- Cost of being on the fire department's sh-- list = ?

- Upset tenants/residents from false alarms and service calls/testing = ?

- Extra work (maybe overtime) for maintenance workers/property managers = $50-$100/month avg.

- Parts that fail because they were not properly installed or properly surge-protected = easily 10% of total initial system cost/year

 

Now, you may think...most of this would be covered under my warranty.  Well, maybe you should read your fire alarm warranty.  We provide our warranty to any customer that asks, but not many ask.  Here are some things that aren't usually covered under a fire alarm warranty:

- Surge damage (including lightning)

- Other natural hazards

- Damage from people, animals, insects, etc.

- Water/ice/snow on outside horn/strobes or pull stations that eventually gets inside the device (very common in Iowa)

- Issue related to phone lines or internet connections (also very common)

 

Please make sure you work with a fire alarm contractor that know what they are doing.  From the site survey, to the estimate, to the installation, to the programming, to the monitoring, to the service after the sale, it ALL matters.  There's also a COST to all of these pieces.

Be safe.

  

| To the top |

Design Starts With Knowing Occupancy Type

by Adam Jacobs 1/17/2018

Whenever I sit down to design a fire alarm system, the first thing I have to remember is...what type of occupancy is this?  Some buildings are easy, like hotels.  Some mixed-use buildings can be very challenging to even know WHAT type of occupancy the building will be.  If I have complete architectural drawings (that's a big IF) sometimes there are enough clues.  But sometimes it takes lots of phone calls before I know how to start the fire alarm design, or if fire alarm will even be required.  Linked below is a handy reference that compares IBC and NFPA occupancy classifications.  

 

http://americanfirealarms.com/file.axd?file=%2f2018%2f01%2fNFPA+Occupancy+Types+vs+IBC+Occupancy+Groups.pdf

 

 

| To the top |

Cold weather creates challenges for fire fighters.

by Adam Jacobs 1/5/2018

In recent Des Moines area fires, first responders have some extra challenges because of the sub-zero temperatures.  Here are links to some new stories recently:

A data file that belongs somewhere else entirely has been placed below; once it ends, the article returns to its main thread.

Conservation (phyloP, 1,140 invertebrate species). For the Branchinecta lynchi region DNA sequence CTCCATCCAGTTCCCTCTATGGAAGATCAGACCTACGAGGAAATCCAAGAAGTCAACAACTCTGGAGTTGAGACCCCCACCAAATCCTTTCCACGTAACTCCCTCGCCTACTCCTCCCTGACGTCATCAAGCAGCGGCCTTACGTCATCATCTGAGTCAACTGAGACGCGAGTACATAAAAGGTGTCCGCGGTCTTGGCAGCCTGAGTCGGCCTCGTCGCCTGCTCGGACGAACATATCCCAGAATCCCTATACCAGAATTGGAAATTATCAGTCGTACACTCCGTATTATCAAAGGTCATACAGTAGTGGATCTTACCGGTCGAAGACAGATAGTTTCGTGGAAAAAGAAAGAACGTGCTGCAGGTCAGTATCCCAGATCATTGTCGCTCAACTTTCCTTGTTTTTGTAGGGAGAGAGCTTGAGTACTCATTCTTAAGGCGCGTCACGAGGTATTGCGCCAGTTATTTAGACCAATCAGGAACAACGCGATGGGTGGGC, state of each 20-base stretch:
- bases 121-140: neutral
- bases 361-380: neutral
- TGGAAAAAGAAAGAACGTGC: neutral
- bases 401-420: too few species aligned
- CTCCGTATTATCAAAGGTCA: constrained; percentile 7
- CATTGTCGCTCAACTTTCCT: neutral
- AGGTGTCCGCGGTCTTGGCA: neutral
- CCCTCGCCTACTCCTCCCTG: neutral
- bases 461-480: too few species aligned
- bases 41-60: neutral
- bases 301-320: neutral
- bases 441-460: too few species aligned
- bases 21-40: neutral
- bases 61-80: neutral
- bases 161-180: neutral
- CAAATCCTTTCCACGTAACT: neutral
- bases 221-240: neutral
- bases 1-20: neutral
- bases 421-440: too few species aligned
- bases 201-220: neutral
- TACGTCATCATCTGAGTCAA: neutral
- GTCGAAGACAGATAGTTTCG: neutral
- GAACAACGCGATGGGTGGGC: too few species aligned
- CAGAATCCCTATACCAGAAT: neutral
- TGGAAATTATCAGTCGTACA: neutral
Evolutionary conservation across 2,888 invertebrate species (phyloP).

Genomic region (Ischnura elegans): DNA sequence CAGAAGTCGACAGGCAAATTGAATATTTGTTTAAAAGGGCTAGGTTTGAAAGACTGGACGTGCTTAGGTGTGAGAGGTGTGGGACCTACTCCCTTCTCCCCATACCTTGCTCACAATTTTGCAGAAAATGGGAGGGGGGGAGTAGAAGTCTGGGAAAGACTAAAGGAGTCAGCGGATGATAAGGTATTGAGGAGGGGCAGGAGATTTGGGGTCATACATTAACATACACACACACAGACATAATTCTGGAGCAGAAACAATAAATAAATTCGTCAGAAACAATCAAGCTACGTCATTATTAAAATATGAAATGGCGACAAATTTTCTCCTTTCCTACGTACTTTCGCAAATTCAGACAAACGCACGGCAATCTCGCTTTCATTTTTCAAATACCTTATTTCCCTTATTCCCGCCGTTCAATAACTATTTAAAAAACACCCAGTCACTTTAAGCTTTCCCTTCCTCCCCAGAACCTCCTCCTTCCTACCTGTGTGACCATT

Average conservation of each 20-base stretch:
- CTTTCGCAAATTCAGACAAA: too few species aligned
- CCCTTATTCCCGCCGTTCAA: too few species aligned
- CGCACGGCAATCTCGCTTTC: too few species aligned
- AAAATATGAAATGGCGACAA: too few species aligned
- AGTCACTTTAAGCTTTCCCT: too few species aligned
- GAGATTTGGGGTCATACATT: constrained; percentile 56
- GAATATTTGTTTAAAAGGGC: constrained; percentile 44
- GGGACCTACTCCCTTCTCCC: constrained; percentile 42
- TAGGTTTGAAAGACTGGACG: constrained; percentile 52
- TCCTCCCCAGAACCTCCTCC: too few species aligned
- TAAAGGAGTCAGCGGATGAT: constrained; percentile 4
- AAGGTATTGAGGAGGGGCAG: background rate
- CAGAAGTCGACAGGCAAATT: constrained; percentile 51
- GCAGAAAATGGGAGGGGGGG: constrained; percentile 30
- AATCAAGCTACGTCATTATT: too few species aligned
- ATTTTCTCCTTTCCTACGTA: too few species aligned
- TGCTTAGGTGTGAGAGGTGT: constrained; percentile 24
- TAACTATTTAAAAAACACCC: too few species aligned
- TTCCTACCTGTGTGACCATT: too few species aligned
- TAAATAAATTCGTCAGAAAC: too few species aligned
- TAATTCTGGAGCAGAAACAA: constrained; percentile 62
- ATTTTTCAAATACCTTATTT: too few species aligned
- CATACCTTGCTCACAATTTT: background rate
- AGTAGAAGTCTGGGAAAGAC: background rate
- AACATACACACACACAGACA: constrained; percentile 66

https://www.desmoinesregister.com/story/news/2017/12/18/two-transported-hospital-following-river-bend-neighborhood-fire/960355001/

 

https://www.desmoinesregister.com/story/news/crime-and-courts/2018/01/02/cause-urbandale-condo-fire-may-always-unknown-says-fire-chief/996721001/

 

http://whotv.com/2018/01/05/mother-three-kids-safe-after-fire-at-west-des-moines-hotel/

 

Be sure your fire alarm and other life safety systems are working properly, so fire departments and paramedics have as much time as possible to help occupants in the building.

 

 

 

 

| To the top |

How do you hide the fire alarm and still meet the codes?

by Adam Jacobs 12/10/2017

Where do you go when the owner and architect want one thing, but the fire codes require something else?  Well, Concealite has built a business around just that!  American Alarms is your local distributor for Concealite products that have helped architects and code officials find a reasonable compromise for years.  Imagine walking into a room where NONE of the fire alarm notification devices, emergency lighting, electrical wall outlets, security motion detectors, and even occupancy sensors are concealed in the wall.  Never before has it been this easy to design a space with a clean seamless look, but still meet all the electrical and life safety code requirements.  See the GIF and link below for more info on these incredible products.

 

http://www.concealite.com/emergency_fixtures.html

 

| To the top |

How do you hide the fire alarm and still meet the codes?

by Adam Jacobs 12/10/2017

Where do you go when the owner and architect want one thing, but the fire codes require something else?  Well, Concealite has built a business around just that!  American Alarms is your local distributor for Concealite products that have helped architects and code officials find a reasonable compromise for years.  Imagine walking into a room where NONE of the fire alarm notification devices, emergency lighting, electrical wall outlets, security motion detectors, and even occupancy sensors are concealed in the wall.  Never before has it been this easy to design a space with a clean seamless look, but still meet all the electrical and life safety code requirements.  Most devices can be painted or wallpapered to match any wall/ceiling.  See the GIF and link below for more info on these incredible products.

 

http://www.concealite.com/emergency_fixtures.html

 

| To the top |

Copyright © 2016 · American Alarms, division of American Electrical Sales Corp. All Rights Reserved.

Powered by Genesis Core 2.1.1.1 | Des Moines Iowa Web Design by Wolf Creek Technology

Click for the BBB Business Review of this Fire & Smoke Alarm Systems in Des Moines IA